• Captivi, Act II, scene 2, line 75.
    • Variant translation: There are occasions when it is undoubtedly better to incur loss than to make gain. (translation by Henry Thomas Riley)

Casina (The Lot Drawers)Edit

  • Vincite virtute vera.
    • Conquer by means of true virtue.
    • Casina, Prologue, line 87

Cistellaria (The Casket)Edit

  • Amor et melle et felle est faecundissimus.
    • Love is very fruitful both of honey and gall.
    • Cistellaria, Act I, scene 1, line 70

Curculio (The Weevil)Edit

  • Qui e nuce nucleum esse vult, frangat nucem.
    • He who would eat the kernel, must crack the shell.
    • Curculio, Act I, scene 1, line 55
  • Nulli est homini perpetuum bonum.
    • No blessing lasts forever.
    • Curculio, Act I, scene 3, line 32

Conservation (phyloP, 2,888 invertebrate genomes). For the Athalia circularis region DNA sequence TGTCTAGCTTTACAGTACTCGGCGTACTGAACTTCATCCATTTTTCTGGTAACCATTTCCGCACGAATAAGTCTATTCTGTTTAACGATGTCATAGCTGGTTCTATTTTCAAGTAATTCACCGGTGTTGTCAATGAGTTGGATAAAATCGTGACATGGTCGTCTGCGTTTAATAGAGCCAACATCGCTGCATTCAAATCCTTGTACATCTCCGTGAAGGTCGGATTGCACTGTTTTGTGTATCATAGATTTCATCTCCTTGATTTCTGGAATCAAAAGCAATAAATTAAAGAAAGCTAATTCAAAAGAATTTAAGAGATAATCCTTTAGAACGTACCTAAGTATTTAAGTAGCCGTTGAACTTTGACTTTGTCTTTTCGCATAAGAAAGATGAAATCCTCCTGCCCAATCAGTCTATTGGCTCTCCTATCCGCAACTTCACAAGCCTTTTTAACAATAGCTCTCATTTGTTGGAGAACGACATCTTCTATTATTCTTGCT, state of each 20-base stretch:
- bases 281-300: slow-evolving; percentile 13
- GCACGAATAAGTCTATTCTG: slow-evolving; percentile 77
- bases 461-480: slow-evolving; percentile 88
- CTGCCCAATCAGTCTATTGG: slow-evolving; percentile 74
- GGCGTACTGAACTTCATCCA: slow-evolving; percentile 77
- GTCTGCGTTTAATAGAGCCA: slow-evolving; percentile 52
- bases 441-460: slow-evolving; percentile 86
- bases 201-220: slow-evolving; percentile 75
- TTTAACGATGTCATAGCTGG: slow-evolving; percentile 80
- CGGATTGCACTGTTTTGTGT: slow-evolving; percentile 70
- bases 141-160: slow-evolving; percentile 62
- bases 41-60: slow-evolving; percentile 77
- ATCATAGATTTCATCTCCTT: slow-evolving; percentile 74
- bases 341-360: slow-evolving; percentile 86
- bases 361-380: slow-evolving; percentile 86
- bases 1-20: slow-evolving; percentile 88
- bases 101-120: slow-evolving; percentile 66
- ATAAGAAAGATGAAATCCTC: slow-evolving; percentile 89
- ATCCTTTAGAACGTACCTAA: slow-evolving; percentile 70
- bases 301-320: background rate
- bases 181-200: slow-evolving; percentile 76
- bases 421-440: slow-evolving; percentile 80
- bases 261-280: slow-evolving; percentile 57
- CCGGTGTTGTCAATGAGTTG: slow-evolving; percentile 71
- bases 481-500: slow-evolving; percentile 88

EpidicusEdit

  • Nihil agit, qui diffidentem verbis solatus suis. Is est amicus, qui in re dubia te juvat, ubi re est opus.
    • The man that comforts a desponding friend with words alone, does nothing. He’s a friend indeed who proves himself a friend in need.
    • Epidicus, Act I, sc. 2, line 9.

Menaechmi (The Brothers Menaechmus)Edit

  • You are seeking a knot in a bulrush.
    • Menæchmi, Act II, sc. 1, line 22; reported in Bartlett's Familiar Quotations, 10th ed. (1919). A proverbial expression implying a desire to create doubts and difficulties where there really were none. It occurs in Terence, the "Andria", act v. sc. 4, 38; also in Ennius, "Saturæ", 46.

Mercator (The Merchant)Edit

  • Feliciter is sapit, qui alieno periculo sapit.
    • He gains wisdom in a happy way, who gains it by another’s experience.
    • Mercator, Act IV, scene 7, line 40

Miles Gloriosus (The Swaggering Soldier)Edit